So far as I am aware

  1. if you select "Document Mode" then 2-D Math Input is mandatory
  2. if you select "Worksheet mode" then you have the choice of 1-D or 2-D Math Input

Now I'm strictly a "worksheet mode", with "1-D math input" kind of guy, cos I (personally) find this most convenient,

However you can *play* with these settings using

Tools->Options->Display->Input Display


Tools->Options->Interface->Default format for new worksheets

until the find you the one you want



Rather obviously, by ensuring that when you specify a floating point format specification (probably one of %e, %f, %g, %y), then the corresponding expression either is (or can be evaluated) to a floating point number.

Integers or rationals will be automatically coerced to a floating point number, so whatever the expression you are formatting is - you can guarantee that it is not

  1. a floating point number
  2. an integer
  3. a rational (ratio of integers)

For example, in the equation definition above

S:= 1 + 2.sin(t) - 1.9.t ;

you appear to think thaat the '.' character can be both a decimal point (as in 1.9) and a multiplication symbol!

There are several other syntax errors.

The above expression has only one root, which can be found using

   S:= 1 + 2*sin(t) - 1.9*t ;
# Plot the function just to show that
# there is only one root
   plot(S, t=-2..2);
# Compute root
  Result:= Student[Calculus1]:-Roots(S)

I see three possibilities

  1. Mapleprimes does not accept uploaded files
  2. Your browser settings do not allow file uploads
  3. Your firewall/security processes do not allow file uploads

I'll deal with each of these in turn

  1. All(?) Mapleprimes users, including me, are able to upload files with no problem, so I think we have to accept that there isn't a real problem with the Mapleprimes site
  2. Depending on you browser (and its settings) certain things may be "forbidden". For example, my default browser is Firefox, and it *really* does not like me copying hypertext links around the Mapleprimes site (or any other site for that matter).. I know how to switch off this Firefox restriction, but I choose not to. I can usually work around it. In order to check whether you have a browser restriction, I can only suggest that you experiment with a different browser. When I decide that I really *really* need a hypertext link in a post on Mapleprimes, then I just use either Chrome or IE11 (either of which will work because their default security options are a bit more "relaxed". So does the same problem occur with all browsers - if not then you need to adjust the security settings on your default browser (or use a browser which works)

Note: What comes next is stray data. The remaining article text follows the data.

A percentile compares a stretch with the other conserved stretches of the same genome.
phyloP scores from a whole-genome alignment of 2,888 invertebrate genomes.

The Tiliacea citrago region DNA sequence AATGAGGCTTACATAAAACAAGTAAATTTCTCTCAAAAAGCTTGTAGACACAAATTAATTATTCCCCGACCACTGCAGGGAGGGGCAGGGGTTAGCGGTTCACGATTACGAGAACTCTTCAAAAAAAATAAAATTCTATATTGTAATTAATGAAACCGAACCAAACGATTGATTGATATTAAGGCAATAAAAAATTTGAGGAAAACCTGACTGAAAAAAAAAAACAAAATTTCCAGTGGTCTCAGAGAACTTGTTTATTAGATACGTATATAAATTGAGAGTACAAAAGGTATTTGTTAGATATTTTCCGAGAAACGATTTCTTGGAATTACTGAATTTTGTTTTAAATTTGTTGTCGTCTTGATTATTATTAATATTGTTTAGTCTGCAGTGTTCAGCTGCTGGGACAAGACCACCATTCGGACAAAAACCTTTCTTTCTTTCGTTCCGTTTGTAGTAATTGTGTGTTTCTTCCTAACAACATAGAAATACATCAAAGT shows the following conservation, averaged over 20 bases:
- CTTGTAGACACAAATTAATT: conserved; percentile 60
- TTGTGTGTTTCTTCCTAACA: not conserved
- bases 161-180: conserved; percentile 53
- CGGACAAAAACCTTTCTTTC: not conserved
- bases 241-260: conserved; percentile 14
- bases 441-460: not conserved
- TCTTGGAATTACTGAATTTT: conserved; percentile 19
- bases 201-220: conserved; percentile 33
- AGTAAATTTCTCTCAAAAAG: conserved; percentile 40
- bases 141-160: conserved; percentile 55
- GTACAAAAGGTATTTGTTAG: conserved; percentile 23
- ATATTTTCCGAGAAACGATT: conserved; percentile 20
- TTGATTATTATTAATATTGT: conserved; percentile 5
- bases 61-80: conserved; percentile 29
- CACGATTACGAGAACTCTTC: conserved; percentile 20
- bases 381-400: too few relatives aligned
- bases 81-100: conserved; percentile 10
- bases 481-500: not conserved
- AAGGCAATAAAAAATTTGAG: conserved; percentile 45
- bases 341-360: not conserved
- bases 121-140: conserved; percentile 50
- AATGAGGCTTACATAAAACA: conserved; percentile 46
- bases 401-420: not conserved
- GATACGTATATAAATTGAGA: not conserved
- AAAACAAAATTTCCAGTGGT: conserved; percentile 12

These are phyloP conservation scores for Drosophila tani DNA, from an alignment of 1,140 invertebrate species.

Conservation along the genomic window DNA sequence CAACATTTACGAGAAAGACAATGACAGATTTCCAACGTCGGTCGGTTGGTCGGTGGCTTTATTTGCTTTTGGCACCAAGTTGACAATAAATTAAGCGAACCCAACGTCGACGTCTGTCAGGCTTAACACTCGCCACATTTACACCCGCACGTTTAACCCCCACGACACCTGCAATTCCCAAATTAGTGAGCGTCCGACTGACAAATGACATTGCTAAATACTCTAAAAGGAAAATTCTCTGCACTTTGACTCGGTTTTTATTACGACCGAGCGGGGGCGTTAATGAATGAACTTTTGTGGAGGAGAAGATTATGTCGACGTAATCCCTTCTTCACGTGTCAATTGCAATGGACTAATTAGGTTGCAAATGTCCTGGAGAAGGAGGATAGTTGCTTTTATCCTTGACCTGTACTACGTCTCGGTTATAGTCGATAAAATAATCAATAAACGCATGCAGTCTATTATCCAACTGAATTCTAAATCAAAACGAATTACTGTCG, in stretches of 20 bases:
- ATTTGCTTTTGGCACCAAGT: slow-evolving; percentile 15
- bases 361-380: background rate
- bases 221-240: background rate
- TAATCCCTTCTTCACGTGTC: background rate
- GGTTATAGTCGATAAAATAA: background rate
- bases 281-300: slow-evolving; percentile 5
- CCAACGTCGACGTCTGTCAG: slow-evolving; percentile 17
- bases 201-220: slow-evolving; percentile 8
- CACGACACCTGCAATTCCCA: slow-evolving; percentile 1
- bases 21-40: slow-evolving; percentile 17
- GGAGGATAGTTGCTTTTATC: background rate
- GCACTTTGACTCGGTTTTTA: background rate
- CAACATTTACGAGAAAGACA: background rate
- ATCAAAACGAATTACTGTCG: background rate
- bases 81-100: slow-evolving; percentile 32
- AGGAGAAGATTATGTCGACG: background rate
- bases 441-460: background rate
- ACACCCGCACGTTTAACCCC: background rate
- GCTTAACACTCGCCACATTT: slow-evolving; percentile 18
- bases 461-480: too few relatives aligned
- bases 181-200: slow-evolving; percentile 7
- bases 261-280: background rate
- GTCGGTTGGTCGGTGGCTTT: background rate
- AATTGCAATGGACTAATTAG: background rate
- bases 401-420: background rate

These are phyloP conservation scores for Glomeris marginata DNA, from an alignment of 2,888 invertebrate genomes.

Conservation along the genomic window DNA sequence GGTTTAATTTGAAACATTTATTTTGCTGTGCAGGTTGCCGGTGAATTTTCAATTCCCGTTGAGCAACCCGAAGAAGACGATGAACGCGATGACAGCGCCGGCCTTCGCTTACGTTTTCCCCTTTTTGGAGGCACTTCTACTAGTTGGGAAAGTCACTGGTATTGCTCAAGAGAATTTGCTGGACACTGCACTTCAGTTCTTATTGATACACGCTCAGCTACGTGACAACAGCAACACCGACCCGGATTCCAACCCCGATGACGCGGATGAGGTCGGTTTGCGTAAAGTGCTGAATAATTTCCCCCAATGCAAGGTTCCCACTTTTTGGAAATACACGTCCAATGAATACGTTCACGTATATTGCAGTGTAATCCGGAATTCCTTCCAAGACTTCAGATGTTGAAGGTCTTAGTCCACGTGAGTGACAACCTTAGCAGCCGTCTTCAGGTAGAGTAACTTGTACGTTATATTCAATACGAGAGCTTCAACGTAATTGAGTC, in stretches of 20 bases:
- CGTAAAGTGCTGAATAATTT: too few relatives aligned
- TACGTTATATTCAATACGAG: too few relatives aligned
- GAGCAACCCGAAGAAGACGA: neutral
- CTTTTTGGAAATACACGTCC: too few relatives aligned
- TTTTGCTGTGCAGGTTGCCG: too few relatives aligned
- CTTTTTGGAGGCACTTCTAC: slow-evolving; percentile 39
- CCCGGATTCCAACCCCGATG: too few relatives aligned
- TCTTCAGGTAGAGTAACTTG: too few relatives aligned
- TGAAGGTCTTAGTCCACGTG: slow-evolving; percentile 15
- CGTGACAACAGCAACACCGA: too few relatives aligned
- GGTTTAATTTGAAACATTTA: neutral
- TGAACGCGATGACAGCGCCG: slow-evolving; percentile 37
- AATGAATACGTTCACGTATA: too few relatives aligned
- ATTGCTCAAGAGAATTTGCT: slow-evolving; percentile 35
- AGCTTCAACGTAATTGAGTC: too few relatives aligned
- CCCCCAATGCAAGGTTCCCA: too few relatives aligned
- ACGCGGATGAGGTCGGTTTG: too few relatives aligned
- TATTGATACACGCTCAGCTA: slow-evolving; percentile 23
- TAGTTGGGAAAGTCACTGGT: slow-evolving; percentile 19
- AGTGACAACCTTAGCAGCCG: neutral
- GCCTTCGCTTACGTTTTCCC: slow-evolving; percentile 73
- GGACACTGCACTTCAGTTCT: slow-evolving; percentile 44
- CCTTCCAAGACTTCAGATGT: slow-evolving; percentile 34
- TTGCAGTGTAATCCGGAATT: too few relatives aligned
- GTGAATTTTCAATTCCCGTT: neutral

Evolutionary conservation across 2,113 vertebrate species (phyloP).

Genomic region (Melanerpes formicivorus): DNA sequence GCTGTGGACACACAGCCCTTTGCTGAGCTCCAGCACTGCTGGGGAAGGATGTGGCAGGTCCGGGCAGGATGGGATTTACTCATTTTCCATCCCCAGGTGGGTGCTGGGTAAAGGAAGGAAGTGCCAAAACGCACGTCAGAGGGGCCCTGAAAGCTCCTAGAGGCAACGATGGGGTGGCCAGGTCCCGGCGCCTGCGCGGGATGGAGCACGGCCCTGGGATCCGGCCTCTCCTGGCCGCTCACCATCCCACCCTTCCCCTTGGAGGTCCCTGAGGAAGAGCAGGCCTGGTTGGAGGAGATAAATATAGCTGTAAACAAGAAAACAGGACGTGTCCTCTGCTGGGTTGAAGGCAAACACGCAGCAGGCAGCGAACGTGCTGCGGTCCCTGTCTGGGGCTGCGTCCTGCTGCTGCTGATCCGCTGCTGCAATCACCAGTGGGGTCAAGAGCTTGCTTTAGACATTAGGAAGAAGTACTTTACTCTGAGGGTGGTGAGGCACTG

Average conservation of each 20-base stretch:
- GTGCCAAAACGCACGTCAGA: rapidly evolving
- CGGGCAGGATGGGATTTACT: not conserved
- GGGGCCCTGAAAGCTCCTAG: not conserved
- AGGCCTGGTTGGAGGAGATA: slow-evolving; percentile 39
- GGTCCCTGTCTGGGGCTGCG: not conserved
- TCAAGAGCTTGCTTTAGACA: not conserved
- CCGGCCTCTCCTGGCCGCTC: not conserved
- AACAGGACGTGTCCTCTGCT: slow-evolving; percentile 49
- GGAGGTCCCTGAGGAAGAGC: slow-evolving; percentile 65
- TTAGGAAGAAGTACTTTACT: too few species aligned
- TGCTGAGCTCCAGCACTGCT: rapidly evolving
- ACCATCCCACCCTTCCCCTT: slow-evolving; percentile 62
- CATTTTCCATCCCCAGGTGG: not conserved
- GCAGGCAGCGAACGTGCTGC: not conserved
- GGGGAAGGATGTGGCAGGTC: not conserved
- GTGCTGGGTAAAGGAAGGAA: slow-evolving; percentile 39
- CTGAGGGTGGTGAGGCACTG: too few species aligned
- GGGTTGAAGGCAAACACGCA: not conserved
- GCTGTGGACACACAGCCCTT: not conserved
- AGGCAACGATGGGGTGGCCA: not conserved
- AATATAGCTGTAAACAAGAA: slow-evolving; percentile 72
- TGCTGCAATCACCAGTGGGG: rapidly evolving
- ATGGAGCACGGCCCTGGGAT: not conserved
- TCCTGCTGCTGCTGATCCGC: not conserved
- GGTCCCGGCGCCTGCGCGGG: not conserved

3. If no browsers allow file uploads to Mapleprimes, then I would recommend that you try file uploads to other "similarish" websites. For example download a matlab .m file from somewhere and try uploading to (you will probably have to register first). Or do the same with Mathematica. Basically can you upload any files to anywhere? If you can't then the problem is with your site security processes.

For the first part of your question, the easiest way is probably to generate two plots and then display them together, as in the 'toy' example below

a:=plot3d( fn, x=-5..5, y=-ymax..-ymin, color=red):
b:=plot3d( fn, x=-5..5, y=ymin..ymax, color=blue):

I don't really understand the second part of your question (and some of it is missing anyway)


Carl is correct, but actually you don't even need a display() command, because plot3d() will accept a list of plots as its first argument, so

plot3d( [seq(srr[j], j=1..n)], +whatEverPlotOptionsYouWant)

ought to work. I have tested this with

plot3d( [ seq(srr[j], j=1..2)], r=0..1, theta=0..2*Pi, color=[red,blue]);

and it works perfectly

Assuming 'A' is some kind of sequence, then [A] will produce a list